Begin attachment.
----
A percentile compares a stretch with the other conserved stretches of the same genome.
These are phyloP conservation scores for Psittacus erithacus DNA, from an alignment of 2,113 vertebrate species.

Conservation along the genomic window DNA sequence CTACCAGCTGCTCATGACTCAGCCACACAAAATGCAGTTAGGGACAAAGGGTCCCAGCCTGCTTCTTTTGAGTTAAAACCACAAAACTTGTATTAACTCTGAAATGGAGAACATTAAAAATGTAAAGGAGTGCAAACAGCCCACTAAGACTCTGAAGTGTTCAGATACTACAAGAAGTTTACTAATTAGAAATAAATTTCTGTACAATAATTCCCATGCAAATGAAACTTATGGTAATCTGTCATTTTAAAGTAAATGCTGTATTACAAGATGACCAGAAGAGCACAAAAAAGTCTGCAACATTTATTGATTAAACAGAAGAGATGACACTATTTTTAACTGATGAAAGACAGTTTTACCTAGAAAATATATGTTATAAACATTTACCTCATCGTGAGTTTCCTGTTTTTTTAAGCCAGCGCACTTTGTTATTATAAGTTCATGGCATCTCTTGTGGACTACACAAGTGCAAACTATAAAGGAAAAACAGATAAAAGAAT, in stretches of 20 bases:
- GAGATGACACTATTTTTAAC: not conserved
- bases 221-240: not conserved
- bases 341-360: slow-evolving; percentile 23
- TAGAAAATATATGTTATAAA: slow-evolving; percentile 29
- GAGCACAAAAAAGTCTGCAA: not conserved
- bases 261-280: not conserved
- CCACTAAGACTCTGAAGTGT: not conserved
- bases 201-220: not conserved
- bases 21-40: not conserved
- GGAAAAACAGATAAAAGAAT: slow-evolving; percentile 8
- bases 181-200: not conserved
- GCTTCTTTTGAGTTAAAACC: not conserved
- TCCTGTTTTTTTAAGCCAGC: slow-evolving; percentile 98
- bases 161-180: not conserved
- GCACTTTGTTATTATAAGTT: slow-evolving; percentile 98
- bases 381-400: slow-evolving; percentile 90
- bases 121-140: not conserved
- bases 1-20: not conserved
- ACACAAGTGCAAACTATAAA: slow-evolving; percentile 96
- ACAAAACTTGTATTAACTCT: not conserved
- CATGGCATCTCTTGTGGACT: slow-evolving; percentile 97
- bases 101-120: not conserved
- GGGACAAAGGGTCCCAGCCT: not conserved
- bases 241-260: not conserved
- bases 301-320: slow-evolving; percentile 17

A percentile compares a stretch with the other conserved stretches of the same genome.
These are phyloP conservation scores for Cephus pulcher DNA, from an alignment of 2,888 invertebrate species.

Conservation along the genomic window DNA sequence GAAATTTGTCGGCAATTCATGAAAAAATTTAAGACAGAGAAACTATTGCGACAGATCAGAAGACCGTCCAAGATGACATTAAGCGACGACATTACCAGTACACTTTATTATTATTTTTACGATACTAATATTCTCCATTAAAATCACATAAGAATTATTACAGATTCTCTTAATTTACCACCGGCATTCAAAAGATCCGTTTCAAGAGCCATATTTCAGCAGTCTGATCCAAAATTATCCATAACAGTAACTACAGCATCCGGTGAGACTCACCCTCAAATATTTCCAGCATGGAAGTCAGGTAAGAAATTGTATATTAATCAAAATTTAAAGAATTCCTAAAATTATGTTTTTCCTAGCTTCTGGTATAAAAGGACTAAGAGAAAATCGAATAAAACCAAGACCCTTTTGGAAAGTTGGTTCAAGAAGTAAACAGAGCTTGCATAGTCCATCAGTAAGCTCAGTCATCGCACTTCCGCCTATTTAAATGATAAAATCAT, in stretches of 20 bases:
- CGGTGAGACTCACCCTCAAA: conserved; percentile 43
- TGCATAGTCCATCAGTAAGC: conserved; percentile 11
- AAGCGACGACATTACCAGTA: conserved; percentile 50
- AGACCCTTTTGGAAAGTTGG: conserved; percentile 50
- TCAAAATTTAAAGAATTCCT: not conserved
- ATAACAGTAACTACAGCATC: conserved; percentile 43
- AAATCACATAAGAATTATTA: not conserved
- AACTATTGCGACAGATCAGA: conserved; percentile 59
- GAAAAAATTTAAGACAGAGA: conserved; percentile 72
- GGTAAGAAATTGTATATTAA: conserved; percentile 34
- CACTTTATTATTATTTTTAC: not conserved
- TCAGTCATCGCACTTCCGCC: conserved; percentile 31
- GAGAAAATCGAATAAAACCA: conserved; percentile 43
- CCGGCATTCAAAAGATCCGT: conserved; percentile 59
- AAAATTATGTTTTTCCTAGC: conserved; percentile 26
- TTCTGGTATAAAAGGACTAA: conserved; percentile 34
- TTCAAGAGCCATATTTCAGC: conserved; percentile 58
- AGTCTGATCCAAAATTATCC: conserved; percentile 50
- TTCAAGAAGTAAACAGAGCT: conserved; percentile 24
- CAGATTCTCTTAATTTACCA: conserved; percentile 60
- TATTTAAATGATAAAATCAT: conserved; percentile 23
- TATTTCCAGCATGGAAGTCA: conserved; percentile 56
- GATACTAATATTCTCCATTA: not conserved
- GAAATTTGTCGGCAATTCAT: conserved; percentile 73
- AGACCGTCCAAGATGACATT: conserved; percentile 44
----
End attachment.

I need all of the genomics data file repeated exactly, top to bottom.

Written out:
A percentile compares a stretch with the other conserved stretches of the same genome.
These are phyloP conservation scores for Psittacus erithacus DNA, from an alignment of 2,113 vertebrate species.

Conservation along the genomic window DNA sequence CTACCAGCTGCTCATGACTCAGCCACACAAAATGCAGTTAGGGACAAAGGGTCCCAGCCTGCTTCTTTTGAGTTAAAACCACAAAACTTGTATTAACTCTGAAATGGAGAACATTAAAAATGTAAAGGAGTGCAAACAGCCCACTAAGACTCTGAAGTGTTCAGATACTACAAGAAGTTTACTAATTAGAAATAAATTTCTGTACAATAATTCCCATGCAAATGAAACTTATGGTAATCTGTCATTTTAAAGTAAATGCTGTATTACAAGATGACCAGAAGAGCACAAAAAAGTCTGCAACATTTATTGATTAAACAGAAGAGATGACACTATTTTTAACTGATGAAAGACAGTTTTACCTAGAAAATATATGTTATAAACATTTACCTCATCGTGAGTTTCCTGTTTTTTTAAGCCAGCGCACTTTGTTATTATAAGTTCATGGCATCTCTTGTGGACTACACAAGTGCAAACTATAAAGGAAAAACAGATAAAAGAAT, in stretches of 20 bases:
- GAGATGACACTATTTTTAAC: not conserved
- bases 221-240: not conserved
- bases 341-360: slow-evolving; percentile 23
- TAGAAAATATATGTTATAAA: slow-evolving; percentile 29
- GAGCACAAAAAAGTCTGCAA: not conserved
- bases 261-280: not conserved
- CCACTAAGACTCTGAAGTGT: not conserved
- bases 201-220: not conserved
- bases 21-40: not conserved
- GGAAAAACAGATAAAAGAAT: slow-evolving; percentile 8
- bases 181-200: not conserved
- GCTTCTTTTGAGTTAAAACC: not conserved
- TCCTGTTTTTTTAAGCCAGC: slow-evolving; percentile 98
- bases 161-180: not conserved
- GCACTTTGTTATTATAAGTT: slow-evolving; percentile 98
- bases 381-400: slow-evolving; percentile 90
- bases 121-140: not conserved
- bases 1-20: not conserved
- ACACAAGTGCAAACTATAAA: slow-evolving; percentile 96
- ACAAAACTTGTATTAACTCT: not conserved
- CATGGCATCTCTTGTGGACT: slow-evolving; percentile 97
- bases 101-120: not conserved
- GGGACAAAGGGTCCCAGCCT: not conserved
- bases 241-260: not conserved
- bases 301-320: slow-evolving; percentile 17

A percentile compares a stretch with the other conserved stretches of the same genome.
These are phyloP conservation scores for Cephus pulcher DNA, from an alignment of 2,888 invertebrate species.

Conservation along the genomic window DNA sequence GAAATTTGTCGGCAATTCATGAAAAAATTTAAGACAGAGAAACTATTGCGACAGATCAGAAGACCGTCCAAGATGACATTAAGCGACGACATTACCAGTACACTTTATTATTATTTTTACGATACTAATATTCTCCATTAAAATCACATAAGAATTATTACAGATTCTCTTAATTTACCACCGGCATTCAAAAGATCCGTTTCAAGAGCCATATTTCAGCAGTCTGATCCAAAATTATCCATAACAGTAACTACAGCATCCGGTGAGACTCACCCTCAAATATTTCCAGCATGGAAGTCAGGTAAGAAATTGTATATTAATCAAAATTTAAAGAATTCCTAAAATTATGTTTTTCCTAGCTTCTGGTATAAAAGGACTAAGAGAAAATCGAATAAAACCAAGACCCTTTTGGAAAGTTGGTTCAAGAAGTAAACAGAGCTTGCATAGTCCATCAGTAAGCTCAGTCATCGCACTTCCGCCTATTTAAATGATAAAATCAT, in stretches of 20 bases:
- CGGTGAGACTCACCCTCAAA: conserved; percentile 43
- TGCATAGTCCATCAGTAAGC: conserved; percentile 11
- AAGCGACGACATTACCAGTA: conserved; percentile 50
- AGACCCTTTTGGAAAGTTGG: conserved; percentile 50
- TCAAAATTTAAAGAATTCCT: not conserved
- ATAACAGTAACTACAGCATC: conserved; percentile 43
- AAATCACATAAGAATTATTA: not conserved
- AACTATTGCGACAGATCAGA: conserved; percentile 59
- GAAAAAATTTAAGACAGAGA: conserved; percentile 72
- GGTAAGAAATTGTATATTAA: conserved; percentile 34
- CACTTTATTATTATTTTTAC: not conserved
- TCAGTCATCGCACTTCCGCC: conserved; percentile 31
- GAGAAAATCGAATAAAACCA: conserved; percentile 43
- CCGGCATTCAAAAGATCCGT: conserved; percentile 59
- AAAATTATGTTTTTCCTAGC: conserved; percentile 26
- TTCTGGTATAAAAGGACTAA: conserved; percentile 34
- TTCAAGAGCCATATTTCAGC: conserved; percentile 58
- AGTCTGATCCAAAATTATCC: conserved; percentile 50
- TTCAAGAAGTAAACAGAGCT: conserved; percentile 24
- CAGATTCTCTTAATTTACCA: conserved; percentile 60
- TATTTAAATGATAAAATCAT: conserved; percentile 23
- TATTTCCAGCATGGAAGTCA: conserved; percentile 56
- GATACTAATATTCTCCATTA: not conserved
- GAAATTTGTCGGCAATTCAT: conserved; percentile 73
- AGACCGTCCAAGATGACATT: conserved; percentile 44